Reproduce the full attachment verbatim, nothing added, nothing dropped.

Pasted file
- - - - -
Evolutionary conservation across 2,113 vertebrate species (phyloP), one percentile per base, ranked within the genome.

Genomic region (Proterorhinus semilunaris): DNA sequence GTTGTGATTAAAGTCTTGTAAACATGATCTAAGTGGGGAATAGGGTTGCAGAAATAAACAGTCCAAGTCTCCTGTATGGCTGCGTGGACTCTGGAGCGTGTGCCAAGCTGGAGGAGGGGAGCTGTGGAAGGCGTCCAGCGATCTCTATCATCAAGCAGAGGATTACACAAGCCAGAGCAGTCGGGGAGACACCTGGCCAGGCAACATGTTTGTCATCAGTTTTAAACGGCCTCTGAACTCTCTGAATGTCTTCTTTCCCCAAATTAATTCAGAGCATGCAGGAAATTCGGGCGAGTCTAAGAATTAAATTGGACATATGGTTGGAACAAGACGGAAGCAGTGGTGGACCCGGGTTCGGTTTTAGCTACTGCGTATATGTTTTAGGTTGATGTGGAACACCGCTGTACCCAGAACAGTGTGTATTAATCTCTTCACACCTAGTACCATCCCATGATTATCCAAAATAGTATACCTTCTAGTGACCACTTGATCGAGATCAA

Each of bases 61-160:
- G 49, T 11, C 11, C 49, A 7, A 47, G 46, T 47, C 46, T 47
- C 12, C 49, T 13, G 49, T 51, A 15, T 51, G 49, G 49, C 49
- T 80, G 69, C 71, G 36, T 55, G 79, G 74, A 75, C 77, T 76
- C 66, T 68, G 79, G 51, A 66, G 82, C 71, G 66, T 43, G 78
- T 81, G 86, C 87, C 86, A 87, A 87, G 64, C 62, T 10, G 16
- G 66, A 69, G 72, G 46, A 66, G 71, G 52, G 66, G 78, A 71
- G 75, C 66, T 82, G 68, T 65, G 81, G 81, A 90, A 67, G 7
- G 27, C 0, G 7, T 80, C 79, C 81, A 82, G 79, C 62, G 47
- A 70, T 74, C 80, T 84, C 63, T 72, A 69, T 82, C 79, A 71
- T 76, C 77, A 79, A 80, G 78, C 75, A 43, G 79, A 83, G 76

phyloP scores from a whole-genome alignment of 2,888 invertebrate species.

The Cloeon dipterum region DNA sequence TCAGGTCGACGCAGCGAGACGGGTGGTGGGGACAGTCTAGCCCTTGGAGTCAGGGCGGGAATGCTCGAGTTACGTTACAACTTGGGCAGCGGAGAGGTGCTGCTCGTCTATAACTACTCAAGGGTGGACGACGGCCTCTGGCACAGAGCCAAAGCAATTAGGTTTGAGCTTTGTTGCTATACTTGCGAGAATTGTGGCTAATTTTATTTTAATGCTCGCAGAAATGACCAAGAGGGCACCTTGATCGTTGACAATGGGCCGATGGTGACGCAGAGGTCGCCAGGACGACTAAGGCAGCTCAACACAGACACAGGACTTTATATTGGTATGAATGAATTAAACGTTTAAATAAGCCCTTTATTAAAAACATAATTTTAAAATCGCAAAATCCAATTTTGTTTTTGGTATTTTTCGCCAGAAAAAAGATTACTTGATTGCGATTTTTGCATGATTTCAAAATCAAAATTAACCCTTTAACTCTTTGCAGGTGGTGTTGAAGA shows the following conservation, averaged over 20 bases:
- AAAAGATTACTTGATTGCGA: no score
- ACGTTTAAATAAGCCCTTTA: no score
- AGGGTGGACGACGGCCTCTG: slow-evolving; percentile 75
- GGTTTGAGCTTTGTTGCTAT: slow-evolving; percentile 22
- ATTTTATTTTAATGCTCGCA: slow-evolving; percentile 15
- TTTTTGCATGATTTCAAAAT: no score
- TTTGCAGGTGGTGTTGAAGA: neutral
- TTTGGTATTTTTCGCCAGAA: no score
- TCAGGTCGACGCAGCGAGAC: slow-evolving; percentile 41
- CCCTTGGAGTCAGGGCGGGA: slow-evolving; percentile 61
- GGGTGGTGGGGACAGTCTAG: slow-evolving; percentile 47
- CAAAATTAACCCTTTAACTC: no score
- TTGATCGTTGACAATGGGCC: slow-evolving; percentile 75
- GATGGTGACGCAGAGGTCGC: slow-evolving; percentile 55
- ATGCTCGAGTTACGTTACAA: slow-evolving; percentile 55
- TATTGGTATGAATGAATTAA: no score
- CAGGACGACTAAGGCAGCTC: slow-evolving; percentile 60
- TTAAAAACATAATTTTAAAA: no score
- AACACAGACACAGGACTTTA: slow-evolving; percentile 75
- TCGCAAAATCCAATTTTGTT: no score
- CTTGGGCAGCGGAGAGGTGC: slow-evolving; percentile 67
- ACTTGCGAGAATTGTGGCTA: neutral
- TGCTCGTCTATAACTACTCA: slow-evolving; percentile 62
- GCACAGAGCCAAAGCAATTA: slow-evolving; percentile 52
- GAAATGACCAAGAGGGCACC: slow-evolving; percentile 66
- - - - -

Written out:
Evolutionary conservation across 2,113 vertebrate species (phyloP), one percentile per base, ranked within the genome.

Genomic region (Proterorhinus semilunaris): DNA sequence GTTGTGATTAAAGTCTTGTAAACATGATCTAAGTGGGGAATAGGGTTGCAGAAATAAACAGTCCAAGTCTCCTGTATGGCTGCGTGGACTCTGGAGCGTGTGCCAAGCTGGAGGAGGGGAGCTGTGGAAGGCGTCCAGCGATCTCTATCATCAAGCAGAGGATTACACAAGCCAGAGCAGTCGGGGAGACACCTGGCCAGGCAACATGTTTGTCATCAGTTTTAAACGGCCTCTGAACTCTCTGAATGTCTTCTTTCCCCAAATTAATTCAGAGCATGCAGGAAATTCGGGCGAGTCTAAGAATTAAATTGGACATATGGTTGGAACAAGACGGAAGCAGTGGTGGACCCGGGTTCGGTTTTAGCTACTGCGTATATGTTTTAGGTTGATGTGGAACACCGCTGTACCCAGAACAGTGTGTATTAATCTCTTCACACCTAGTACCATCCCATGATTATCCAAAATAGTATACCTTCTAGTGACCACTTGATCGAGATCAA

Each of bases 61-160:
- G 49, T 11, C 11, C 49, A 7, A 47, G 46, T 47, C 46, T 47
- C 12, C 49, T 13, G 49, T 51, A 15, T 51, G 49, G 49, C 49
- T 80, G 69, C 71, G 36, T 55, G 79, G 74, A 75, C 77, T 76
- C 66, T 68, G 79, G 51, A 66, G 82, C 71, G 66, T 43, G 78
- T 81, G 86, C 87, C 86, A 87, A 87, G 64, C 62, T 10, G 16
- G 66, A 69, G 72, G 46, A 66, G 71, G 52, G 66, G 78, A 71
- G 75, C 66, T 82, G 68, T 65, G 81, G 81, A 90, A 67, G 7
- G 27, C 0, G 7, T 80, C 79, C 81, A 82, G 79, C 62, G 47
- A 70, T 74, C 80, T 84, C 63, T 72, A 69, T 82, C 79, A 71
- T 76, C 77, A 79, A 80, G 78, C 75, A 43, G 79, A 83, G 76

phyloP scores from a whole-genome alignment of 2,888 invertebrate species.

The Cloeon dipterum region DNA sequence TCAGGTCGACGCAGCGAGACGGGTGGTGGGGACAGTCTAGCCCTTGGAGTCAGGGCGGGAATGCTCGAGTTACGTTACAACTTGGGCAGCGGAGAGGTGCTGCTCGTCTATAACTACTCAAGGGTGGACGACGGCCTCTGGCACAGAGCCAAAGCAATTAGGTTTGAGCTTTGTTGCTATACTTGCGAGAATTGTGGCTAATTTTATTTTAATGCTCGCAGAAATGACCAAGAGGGCACCTTGATCGTTGACAATGGGCCGATGGTGACGCAGAGGTCGCCAGGACGACTAAGGCAGCTCAACACAGACACAGGACTTTATATTGGTATGAATGAATTAAACGTTTAAATAAGCCCTTTATTAAAAACATAATTTTAAAATCGCAAAATCCAATTTTGTTTTTGGTATTTTTCGCCAGAAAAAAGATTACTTGATTGCGATTTTTGCATGATTTCAAAATCAAAATTAACCCTTTAACTCTTTGCAGGTGGTGTTGAAGA shows the following conservation, averaged over 20 bases:
- AAAAGATTACTTGATTGCGA: no score
- ACGTTTAAATAAGCCCTTTA: no score
- AGGGTGGACGACGGCCTCTG: slow-evolving; percentile 75
- GGTTTGAGCTTTGTTGCTAT: slow-evolving; percentile 22
- ATTTTATTTTAATGCTCGCA: slow-evolving; percentile 15
- TTTTTGCATGATTTCAAAAT: no score
- TTTGCAGGTGGTGTTGAAGA: neutral
- TTTGGTATTTTTCGCCAGAA: no score
- TCAGGTCGACGCAGCGAGAC: slow-evolving; percentile 41
- CCCTTGGAGTCAGGGCGGGA: slow-evolving; percentile 61
- GGGTGGTGGGGACAGTCTAG: slow-evolving; percentile 47
- CAAAATTAACCCTTTAACTC: no score
- TTGATCGTTGACAATGGGCC: slow-evolving; percentile 75
- GATGGTGACGCAGAGGTCGC: slow-evolving; percentile 55
- ATGCTCGAGTTACGTTACAA: slow-evolving; percentile 55
- TATTGGTATGAATGAATTAA: no score
- CAGGACGACTAAGGCAGCTC: slow-evolving; percentile 60
- TTAAAAACATAATTTTAAAA: no score
- AACACAGACACAGGACTTTA: slow-evolving; percentile 75
- TCGCAAAATCCAATTTTGTT: no score
- CTTGGGCAGCGGAGAGGTGC: slow-evolving; percentile 67
- ACTTGCGAGAATTGTGGCTA: neutral
- TGCTCGTCTATAACTACTCA: slow-evolving; percentile 62
- GCACAGAGCCAAAGCAATTA: slow-evolving; percentile 52
- GAAATGACCAAGAGGGCACC: slow-evolving; percentile 66